Another form of quantity risk arises when hedging commodities. To minimize risks, participants on the market may choose to hedge risks by using futures contracts. The use of futures however can create an extra risk on itself. Due to the standard size of futures contract, an out-of-balance may occur between the futures size and the number of products that need to be hedged. This can result in a portion of your products not being hedged or the hedge covering more production than required. Another risk involving hedging is the amounts of product you wish to hedge. In many cases only a portion of the production risk will be hedged. This brings the risk of uncertainty about the amount to hedge and can result in over or under hedging of a commodity.

Basis Risk

This is a risk that occurs when hedging a commodity to minimize the effects of price fluctuations. The risk occurs when the basis or the difference between the spot and futures price, changes between the time a hedge is placed and lifted. Depending on the direction of the basis changes, it will be beneficial to one position and detrimental to the other position. Due to the basis being fairly stable, the potential loss or gain can be predicted with some degree of certainty. This type of risk cannot be eliminated via hedging, but due to its predictability can be calculated into the risk assessment.

Speculative Risk

When investing in the commodity market one is always exposed to speculative risks, because there is no guarantee an investment will make a profit or loss. We’ve addressed this in our article on hedging: in economics and finance, as well as in life, things are never one hundred percent certain. The level of speculative risk can differ per commodity.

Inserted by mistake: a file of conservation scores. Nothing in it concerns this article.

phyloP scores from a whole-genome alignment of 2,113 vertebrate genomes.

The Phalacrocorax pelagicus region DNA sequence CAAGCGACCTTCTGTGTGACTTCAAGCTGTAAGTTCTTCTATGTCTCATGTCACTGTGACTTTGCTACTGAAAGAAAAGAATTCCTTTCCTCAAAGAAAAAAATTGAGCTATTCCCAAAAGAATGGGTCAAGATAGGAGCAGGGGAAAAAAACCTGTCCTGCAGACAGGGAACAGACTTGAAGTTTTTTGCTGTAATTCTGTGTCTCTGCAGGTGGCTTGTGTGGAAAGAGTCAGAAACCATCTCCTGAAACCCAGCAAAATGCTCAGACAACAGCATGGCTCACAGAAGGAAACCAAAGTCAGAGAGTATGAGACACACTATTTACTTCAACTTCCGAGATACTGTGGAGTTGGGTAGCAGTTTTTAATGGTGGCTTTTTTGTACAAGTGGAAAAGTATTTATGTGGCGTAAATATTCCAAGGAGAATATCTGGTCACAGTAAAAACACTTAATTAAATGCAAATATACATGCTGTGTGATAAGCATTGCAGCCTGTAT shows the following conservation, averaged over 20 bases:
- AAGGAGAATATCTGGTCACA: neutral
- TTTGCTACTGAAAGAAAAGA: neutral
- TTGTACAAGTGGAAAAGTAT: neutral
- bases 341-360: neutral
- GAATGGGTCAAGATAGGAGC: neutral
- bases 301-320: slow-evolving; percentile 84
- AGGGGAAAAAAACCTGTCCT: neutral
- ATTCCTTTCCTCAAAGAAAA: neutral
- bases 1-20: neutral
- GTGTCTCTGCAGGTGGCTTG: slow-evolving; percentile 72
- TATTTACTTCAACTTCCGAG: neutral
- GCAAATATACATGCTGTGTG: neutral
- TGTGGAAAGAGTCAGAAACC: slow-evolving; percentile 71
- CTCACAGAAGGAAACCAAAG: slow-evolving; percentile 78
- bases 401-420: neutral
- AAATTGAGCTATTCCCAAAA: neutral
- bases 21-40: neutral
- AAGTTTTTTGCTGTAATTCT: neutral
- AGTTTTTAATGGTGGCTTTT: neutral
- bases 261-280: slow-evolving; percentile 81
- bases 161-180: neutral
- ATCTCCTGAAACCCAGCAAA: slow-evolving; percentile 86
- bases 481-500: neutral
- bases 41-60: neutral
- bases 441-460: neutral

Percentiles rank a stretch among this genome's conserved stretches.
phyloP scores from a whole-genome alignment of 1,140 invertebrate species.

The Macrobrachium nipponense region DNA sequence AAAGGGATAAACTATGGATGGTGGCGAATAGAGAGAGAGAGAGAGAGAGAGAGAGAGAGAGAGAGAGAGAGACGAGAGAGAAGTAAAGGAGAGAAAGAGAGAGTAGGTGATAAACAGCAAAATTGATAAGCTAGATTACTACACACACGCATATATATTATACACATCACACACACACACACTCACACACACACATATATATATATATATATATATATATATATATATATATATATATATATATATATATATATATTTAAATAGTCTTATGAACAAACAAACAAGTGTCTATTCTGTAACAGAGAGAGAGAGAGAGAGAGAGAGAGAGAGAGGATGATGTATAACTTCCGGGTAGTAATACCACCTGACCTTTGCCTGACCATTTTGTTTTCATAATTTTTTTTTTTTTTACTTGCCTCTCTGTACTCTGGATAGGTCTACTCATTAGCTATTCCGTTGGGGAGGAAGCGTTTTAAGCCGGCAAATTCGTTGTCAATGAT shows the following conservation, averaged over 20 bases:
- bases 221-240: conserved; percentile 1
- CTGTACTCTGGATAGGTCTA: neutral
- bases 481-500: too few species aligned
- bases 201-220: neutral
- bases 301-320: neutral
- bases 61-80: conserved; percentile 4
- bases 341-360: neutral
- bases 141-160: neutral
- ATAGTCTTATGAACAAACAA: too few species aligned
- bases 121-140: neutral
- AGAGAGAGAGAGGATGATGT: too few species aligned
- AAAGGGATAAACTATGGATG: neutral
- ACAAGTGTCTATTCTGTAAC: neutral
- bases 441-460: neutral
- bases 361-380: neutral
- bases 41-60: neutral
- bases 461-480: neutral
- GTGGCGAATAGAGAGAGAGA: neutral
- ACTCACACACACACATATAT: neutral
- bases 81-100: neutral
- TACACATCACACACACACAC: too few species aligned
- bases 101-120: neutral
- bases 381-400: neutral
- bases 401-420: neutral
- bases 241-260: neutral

Commodities with a high volatility also have a higher speculative risk, because the price will move significantly, which can result in large profits or losses. Before making any investments, it is important to have a good understanding of the factors that influence the price of a commodity. This way an assessment can be made as to whether an investment is likely to make a profit or that it has a high chance to result in a loss. This will help decide how to operate on the market and minimize the speculative risk.

Geopolitical Risk

Some natural resources can only be found in certain parts of the world. In these situations, companies planning to extract these natural resources must consider the risks involved in working with the government of a country. To gain access to these resources, a lot of aspects must be considered and worked out with a government.

Such aspects are tax structures, environmental concerns, license agreements and indigenous employers. All these factors can increase the costs considerably and thus must be considered whether it is still profitable. These aspects can change along the way due to political decisions and therefore the political climate must be monitored constantly. In extreme cases, the instability of a country causes great risks, especially in the case of rioting and or coups. Such risks are very difficult to prevent.